He would have to be right up there in the top five.
I have known the name of Eric Butler since childhood and for American readers you can be certain I do not mean the footballer. This Eric Butler; founder of the Australian League of Rights .
An appalling story from this morning's Australian that makes you think Poor Fellow My Country (Xavier Herbert's strange Australian classic linked for a reason I'll get back to.) These stories are behind a pay wall but it is well worth signing up for the free 28 day offer for these alone.
The Australian Press Council chaired by Professor Julian Disney has upheld in part a complaint by an associate of Eric Butler, the evil old Australian war time traitor, against the Australian newspaper because last year the left wing columnist and broadcaster Phillip Adams called the evil old war time traitor an evil old war time traitor which he most assuredly was..
This is indeed an insult to the memory of many Australians.
In the same adjudication, the Australian Press Council has dismissed a complaint against Adams for asserting his target, Eric Butler -- the now deceased founder of the right-wing League of Rights who was known for advocating, among other things, that the diaries of Anne Frank were a hoax -- was anti-Semitic.
APC chairman Julian Disney told The Weekend Australian the adjudication was an important one in terms of free speech, emphasising that the decision did not stop Adams from calling Butler a traitor.
In typical style, Adams wrote in his April 2011 column in The Weekend Australian Magazine that Butler was a "truly evil man" and "Australia's most virulent anti-Semite".
"If the word traitor means anything, Butler was a traitor, often investigated during World War II by stumblebum security people for his pro-Axis activities," Adams wrote.
"He argued that Churchill, Roosevelt and John Curtin were covert communists, that then ally the Soviet Union was a Jewish slave state rolled by international Jewish financiers in New York."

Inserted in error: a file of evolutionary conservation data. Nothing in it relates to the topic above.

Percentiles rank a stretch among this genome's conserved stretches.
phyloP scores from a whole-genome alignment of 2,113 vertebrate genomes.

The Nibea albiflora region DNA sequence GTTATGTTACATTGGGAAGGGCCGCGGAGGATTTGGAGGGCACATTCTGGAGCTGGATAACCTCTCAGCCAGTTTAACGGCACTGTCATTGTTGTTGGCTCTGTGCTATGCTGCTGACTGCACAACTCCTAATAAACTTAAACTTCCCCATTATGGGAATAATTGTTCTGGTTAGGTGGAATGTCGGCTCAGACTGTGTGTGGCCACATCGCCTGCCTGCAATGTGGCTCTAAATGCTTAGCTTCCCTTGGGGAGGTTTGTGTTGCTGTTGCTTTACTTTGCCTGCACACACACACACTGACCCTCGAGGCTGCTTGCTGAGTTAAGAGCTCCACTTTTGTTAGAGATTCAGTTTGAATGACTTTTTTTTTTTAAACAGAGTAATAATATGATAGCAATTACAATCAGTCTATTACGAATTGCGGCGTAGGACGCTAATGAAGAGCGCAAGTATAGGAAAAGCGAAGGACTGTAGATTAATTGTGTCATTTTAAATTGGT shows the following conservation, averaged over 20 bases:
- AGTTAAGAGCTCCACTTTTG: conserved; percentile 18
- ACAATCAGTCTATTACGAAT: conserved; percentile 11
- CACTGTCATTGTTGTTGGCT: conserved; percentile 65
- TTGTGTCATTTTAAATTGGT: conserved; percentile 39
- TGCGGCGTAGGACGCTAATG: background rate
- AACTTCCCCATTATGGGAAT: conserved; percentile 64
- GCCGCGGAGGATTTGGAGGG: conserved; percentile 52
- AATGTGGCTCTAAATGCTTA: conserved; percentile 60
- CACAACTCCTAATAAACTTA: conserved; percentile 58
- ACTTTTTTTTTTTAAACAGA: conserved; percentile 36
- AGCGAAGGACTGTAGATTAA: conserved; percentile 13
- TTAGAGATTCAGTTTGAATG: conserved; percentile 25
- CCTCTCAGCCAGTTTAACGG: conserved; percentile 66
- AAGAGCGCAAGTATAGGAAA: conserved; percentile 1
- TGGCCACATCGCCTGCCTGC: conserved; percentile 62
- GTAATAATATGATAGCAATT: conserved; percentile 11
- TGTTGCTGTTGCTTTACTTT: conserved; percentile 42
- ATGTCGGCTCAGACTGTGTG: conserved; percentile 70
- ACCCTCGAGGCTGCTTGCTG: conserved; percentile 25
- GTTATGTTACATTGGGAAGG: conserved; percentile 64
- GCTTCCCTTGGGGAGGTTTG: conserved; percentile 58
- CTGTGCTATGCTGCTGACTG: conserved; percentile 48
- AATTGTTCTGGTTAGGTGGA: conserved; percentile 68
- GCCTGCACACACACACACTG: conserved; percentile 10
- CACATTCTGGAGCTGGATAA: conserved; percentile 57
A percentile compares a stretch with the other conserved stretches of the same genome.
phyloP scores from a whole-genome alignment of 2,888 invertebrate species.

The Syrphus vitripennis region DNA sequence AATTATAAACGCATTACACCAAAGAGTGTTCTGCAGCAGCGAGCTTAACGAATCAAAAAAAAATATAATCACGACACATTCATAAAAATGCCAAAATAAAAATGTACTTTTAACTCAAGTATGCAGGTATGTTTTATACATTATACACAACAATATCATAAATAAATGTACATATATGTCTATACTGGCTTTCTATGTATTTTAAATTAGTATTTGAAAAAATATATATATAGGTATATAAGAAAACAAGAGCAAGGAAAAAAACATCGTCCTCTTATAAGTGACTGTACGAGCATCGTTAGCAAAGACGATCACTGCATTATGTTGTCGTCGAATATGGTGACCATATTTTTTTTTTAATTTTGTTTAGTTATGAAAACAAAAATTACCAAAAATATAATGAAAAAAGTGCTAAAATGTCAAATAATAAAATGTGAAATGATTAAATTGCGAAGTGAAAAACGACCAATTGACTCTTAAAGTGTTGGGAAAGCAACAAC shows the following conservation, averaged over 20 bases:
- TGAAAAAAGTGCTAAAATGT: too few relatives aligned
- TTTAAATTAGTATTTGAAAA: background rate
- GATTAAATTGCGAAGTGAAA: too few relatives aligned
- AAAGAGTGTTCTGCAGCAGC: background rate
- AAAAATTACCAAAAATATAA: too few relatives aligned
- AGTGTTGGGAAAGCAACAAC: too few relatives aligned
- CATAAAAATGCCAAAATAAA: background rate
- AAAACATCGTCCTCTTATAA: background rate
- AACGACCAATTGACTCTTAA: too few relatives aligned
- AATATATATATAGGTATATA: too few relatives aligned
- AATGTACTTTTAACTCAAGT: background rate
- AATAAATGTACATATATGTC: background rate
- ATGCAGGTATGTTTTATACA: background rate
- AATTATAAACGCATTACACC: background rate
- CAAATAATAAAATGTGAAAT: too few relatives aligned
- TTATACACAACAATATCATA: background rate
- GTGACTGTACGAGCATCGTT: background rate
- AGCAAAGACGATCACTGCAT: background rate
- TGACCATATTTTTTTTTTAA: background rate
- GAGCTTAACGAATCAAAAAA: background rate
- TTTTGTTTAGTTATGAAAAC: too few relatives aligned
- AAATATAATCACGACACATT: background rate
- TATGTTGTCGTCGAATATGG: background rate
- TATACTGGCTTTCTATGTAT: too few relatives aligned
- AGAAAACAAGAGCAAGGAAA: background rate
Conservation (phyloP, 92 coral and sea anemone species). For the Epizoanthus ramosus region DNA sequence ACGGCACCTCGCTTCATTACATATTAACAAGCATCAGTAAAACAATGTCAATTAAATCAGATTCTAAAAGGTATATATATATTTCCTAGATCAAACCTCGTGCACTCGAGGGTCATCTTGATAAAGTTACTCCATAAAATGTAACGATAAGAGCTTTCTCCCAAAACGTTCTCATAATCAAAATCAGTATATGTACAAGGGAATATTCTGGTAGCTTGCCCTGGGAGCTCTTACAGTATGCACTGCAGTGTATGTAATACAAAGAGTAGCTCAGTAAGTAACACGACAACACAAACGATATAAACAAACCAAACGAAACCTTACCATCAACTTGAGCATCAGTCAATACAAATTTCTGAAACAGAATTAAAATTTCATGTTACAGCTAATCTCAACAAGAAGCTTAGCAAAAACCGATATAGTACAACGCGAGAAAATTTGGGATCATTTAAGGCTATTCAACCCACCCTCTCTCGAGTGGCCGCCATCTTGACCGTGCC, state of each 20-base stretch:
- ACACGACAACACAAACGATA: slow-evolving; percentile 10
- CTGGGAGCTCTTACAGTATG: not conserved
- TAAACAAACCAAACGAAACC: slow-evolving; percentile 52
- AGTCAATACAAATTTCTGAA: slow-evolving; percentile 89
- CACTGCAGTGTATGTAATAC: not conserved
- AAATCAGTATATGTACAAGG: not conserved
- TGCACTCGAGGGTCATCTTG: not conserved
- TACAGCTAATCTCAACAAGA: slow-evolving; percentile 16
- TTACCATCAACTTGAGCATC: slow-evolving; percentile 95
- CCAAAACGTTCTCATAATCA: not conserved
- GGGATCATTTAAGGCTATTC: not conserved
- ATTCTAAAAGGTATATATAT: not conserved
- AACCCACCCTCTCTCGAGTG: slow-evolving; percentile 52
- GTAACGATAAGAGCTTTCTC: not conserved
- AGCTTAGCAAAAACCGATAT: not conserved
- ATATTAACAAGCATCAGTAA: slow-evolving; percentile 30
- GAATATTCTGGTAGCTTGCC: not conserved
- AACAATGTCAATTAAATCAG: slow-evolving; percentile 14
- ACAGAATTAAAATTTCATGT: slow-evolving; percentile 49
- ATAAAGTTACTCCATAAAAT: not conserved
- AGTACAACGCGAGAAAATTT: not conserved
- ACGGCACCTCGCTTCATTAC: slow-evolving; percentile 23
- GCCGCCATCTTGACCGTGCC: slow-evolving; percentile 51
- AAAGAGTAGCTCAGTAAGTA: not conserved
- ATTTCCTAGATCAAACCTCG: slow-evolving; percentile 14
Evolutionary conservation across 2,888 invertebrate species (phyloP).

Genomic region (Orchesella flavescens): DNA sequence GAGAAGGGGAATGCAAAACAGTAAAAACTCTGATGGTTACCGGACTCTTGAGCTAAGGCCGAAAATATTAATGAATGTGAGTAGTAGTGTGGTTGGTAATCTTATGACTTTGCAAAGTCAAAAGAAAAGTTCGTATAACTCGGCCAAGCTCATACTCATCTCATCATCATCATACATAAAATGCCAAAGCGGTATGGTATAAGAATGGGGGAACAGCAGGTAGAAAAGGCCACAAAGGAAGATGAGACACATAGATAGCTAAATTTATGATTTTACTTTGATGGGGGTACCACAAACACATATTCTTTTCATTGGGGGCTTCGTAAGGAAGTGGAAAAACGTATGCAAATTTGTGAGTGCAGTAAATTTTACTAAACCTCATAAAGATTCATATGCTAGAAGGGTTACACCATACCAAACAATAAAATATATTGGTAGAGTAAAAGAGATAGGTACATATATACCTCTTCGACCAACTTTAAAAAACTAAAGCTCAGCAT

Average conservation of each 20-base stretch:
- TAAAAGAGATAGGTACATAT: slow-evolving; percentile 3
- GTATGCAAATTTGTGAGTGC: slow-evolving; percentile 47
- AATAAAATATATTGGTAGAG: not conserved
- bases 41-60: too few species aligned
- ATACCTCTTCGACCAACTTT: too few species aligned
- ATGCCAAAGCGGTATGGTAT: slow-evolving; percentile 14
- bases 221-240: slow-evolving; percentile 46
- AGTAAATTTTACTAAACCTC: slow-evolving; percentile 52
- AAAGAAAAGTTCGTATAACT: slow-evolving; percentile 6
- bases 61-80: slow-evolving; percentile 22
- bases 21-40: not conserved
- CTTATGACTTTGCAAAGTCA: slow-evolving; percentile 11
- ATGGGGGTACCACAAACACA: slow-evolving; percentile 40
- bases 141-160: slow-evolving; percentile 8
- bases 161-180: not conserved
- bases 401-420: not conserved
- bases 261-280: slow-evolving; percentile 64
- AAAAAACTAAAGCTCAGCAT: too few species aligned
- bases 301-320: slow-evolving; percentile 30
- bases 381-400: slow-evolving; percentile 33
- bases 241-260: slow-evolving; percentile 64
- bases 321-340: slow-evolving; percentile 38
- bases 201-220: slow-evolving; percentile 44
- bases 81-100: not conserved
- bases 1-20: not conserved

In a complaint to the APC, a friend of Butler and associate of the League of Rights, Nigel Jackson, said the description of Butler as a traitor was "inaccurate and deceitful" on the basis that he had served with the Second Australian Imperial Force during World War II and had been found by the Reed board of inquiry into military offenders as "loyal to His Majesty the King".
Jackson wrote to the magazine with this complaint and a further one that challenged the claim that Butler was generally anti-Semitic. That letter was not published.
The APC decision recognised "the importance of free expression of opinion in columns of this kind" but upheld the first complaint on the basis that Adams had omitted to mention Butler's voluntary war record.
It found the "failure to mention something which is so crucially relevant to the allegation as his voluntary military service during that war, including a hazardous overseas posting, contravenes the council's principles against misrepresentation or suppression".
The complaint against Adams's assertion of Butler as anti-Semitic was dismissed.
"The supporting evidence for that allegation is very much stronger, and the contrary evidence is very much weaker, than in relation to the allegation of being a traitor to one's country in time of war."
The APC also ruled that The Weekend Australian should have published Mr Jackson's letter.
Professor Disney defended the adjudication and told The Weekend Australian that in the interests of free speech, it was "crucial" to recognise that the APC allowed Adams to call Butler a traitor.
"We have very specifically said Adams can call him a traitor but this irrefutable and highly relevant fact (about his service record) should have been mentioned," he said. "The word traitor is not the issue but (rather) the inclusion of a fact that would allow many people to think he wasn't.
"I would have thought it was obvious that the time when our principles are most important to apply is when someone is a seemingly particularly unattractive person.
Professor Julian Disney thinks that this "irrefutable and highly relevant fact" should have been mentioned by Phillip Adams in his column in the paper's weekend edition when Adams rightly called Butler a war time traitor.
Excuse me? What "irrefutable and crucially relevant" fact would that be?
Ran that past us again Professor?
Eric Butler's "voluntary military service"?
Let's be very clear about this because indeed there has been an insult to the memory of many.
Here is Eric Butler's "voluntary military service" according to "one of the his obituarists" at that Wikipedia link..
"He served as a gun sergeant for twenty months without leave in the Torres Straits, taught troops as an instructor at Canungra Jungle Training School for six months, transferred to the Officers Training School at Seymour, Victoria and was honourably discharged at the end of the Pacific phase of the war.